No 724 Posted by fw, April 19, 2013
This post opens with a 5:17-minute video introduction to the Totnes plan by Fiona Ward, Project Manager for Local Economic Blueprint project, Transition Town Totnes. Following the video is the Executive Summary of the Totnes Local Economic Blueprint, authored by Ward. For a free download of the 32-page report, click on the preceding linked title.
Fiona Ward is the Project Manager for Local Economic Blueprint project, Transition Town Totnes
Totnes and District is feeling the effects of the economic downturn, along with the rest of the country. Climate change impacts and rising energy costs are further signs that the assumptions underpinning our current economic system need urgent review. Here we have an unusually independent economy. Rather than sacrifice that by pursuing growth at any cost, here we suggest that protecting and enhancing this economy is where our future lies. But how will this provide the jobs we all need to survive?
This report identifies a multi-million pound opportunity to create new jobs, grow new enterprises and help existing businesses to thrive. It’s people-based, community-led, sustainable economic development that provides new livelihoods. At the same time, it helps ensure we can feed ourselves, minimize our fuel bills and carbon emissions, provide safer refuge for our savings and pensions and take care of those most in need.
This work brings together a coalition of local stakeholder organisations, anchored here in our community, to develop an economic approach designed specifically for Totnes and District (T&D), and shows that we can unite to deliver real change.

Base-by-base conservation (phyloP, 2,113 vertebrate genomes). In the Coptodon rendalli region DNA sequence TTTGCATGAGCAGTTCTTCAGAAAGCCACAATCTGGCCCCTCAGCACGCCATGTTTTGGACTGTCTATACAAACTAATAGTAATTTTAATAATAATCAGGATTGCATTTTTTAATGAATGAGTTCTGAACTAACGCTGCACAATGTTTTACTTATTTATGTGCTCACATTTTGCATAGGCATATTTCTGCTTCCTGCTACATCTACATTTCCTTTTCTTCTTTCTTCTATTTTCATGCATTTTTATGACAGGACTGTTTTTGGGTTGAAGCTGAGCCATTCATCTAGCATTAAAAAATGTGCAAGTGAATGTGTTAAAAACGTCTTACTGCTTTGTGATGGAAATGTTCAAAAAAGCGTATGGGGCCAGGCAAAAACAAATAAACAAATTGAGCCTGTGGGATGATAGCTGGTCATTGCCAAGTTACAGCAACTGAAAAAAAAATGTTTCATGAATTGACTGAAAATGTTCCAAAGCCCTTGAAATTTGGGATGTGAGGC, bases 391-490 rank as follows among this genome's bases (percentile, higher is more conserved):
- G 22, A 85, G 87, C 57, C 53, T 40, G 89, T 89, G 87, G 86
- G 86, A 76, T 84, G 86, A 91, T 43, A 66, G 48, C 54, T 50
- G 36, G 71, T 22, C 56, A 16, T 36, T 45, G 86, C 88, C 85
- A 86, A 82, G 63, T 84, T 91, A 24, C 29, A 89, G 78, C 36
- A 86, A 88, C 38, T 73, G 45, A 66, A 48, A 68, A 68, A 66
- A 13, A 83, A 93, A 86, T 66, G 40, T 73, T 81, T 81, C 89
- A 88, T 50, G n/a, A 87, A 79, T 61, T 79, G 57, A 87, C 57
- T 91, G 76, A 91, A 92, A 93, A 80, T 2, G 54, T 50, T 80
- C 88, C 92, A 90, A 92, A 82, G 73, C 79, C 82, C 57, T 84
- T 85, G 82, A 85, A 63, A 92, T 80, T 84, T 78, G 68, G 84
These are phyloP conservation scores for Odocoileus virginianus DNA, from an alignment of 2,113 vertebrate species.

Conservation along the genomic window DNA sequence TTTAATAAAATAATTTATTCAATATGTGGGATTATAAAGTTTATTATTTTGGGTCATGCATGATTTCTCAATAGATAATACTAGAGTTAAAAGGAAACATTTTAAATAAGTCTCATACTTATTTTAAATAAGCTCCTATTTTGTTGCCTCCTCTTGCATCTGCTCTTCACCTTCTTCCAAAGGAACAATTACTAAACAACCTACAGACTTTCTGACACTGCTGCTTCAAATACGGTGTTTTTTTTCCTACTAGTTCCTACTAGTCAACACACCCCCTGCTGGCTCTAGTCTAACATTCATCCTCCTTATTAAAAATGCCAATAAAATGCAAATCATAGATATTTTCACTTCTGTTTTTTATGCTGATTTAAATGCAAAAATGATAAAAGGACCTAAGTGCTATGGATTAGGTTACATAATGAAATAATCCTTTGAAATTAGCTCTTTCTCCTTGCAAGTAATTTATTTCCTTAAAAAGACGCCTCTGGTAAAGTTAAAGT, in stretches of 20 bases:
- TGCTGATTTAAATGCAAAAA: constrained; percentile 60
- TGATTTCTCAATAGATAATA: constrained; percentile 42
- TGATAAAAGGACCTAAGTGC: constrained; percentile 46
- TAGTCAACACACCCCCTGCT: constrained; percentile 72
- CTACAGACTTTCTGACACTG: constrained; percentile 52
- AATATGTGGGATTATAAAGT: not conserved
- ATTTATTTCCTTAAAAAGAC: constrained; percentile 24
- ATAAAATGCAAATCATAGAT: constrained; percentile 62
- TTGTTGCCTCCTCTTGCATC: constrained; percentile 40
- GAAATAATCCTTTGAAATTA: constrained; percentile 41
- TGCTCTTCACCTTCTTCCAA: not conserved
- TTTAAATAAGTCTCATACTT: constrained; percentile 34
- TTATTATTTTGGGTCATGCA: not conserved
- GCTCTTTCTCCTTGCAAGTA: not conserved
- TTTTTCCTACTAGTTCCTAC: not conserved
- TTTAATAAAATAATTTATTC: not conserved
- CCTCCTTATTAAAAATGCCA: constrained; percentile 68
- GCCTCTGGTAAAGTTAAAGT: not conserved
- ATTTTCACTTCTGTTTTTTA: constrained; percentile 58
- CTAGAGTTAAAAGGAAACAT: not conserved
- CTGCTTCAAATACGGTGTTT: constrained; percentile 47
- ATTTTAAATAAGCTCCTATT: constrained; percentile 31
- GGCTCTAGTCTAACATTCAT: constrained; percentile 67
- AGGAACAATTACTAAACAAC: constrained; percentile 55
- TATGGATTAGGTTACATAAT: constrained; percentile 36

The project has looked at 4 key sectors and used publicly available data to compile a picture of what each sector could be worth to our local economy, if we develop more demand for local products and services, delivered by local independent businesses and using a supply chain closer to home.
Just developing 10% of this potential could contribute over £5m to our local economy within the next 12-24 months. This is worth even more than its face value, as more of the money continues to recycle locally when it’s spent on local things from local independent businesses (the local multiplier effect).
Caring for those that need extra help in our community will bring some economic benefit to local enterprises too, but more importantly, we can find new ways to use other means of exchange to look after each other better, especially the most vulnerable.
While we do not suggest that all of our needs could be met by our local area, we propose that what can be grown and produced here, should be, where there are net benefits to doing so. The rest will be met by trade both national and global, as has always been the case. This Local Economic Blueprint tells the story of a new kind of local economy, one based around people, their wellbeing, and their livelihoods, and which better respects resource limits. It calls to action more of our local organisations and businesses, and invites them to work with us to shape this story and turn it into reality.
[The Blueprint’s key conclusions] —
Food and drink — Up to £22m of money leaves our local food economy each year on food imports. Diverting just 10% of this existing spend within the next year or so would boost our local businesses by over £2m. Local independent shops offer three times the number of jobs as the main supermarkets, for the same retail spend, and local food producers employ 50% more workers than larger scale farms.
Making our homes energy efficient — Retrofitting activity on our homes is worth £26m (basic) – £75m (full) in total. This relates to around 70 to 700 jobs respectively across the whole supply chain, and we want to maximize our share of these. Aiming to unlock 10% of the basic spend within the next year adds up to £2.6m to our local economy.
Developing our renewable energy assets — This could generate over £6m worth of energy each year for householders and community investors. The solar PV technology alone could deliver 370 jobs across the supply chain, some of them based here. Building just 10% of this capacity adds another £600k into our economic system each year.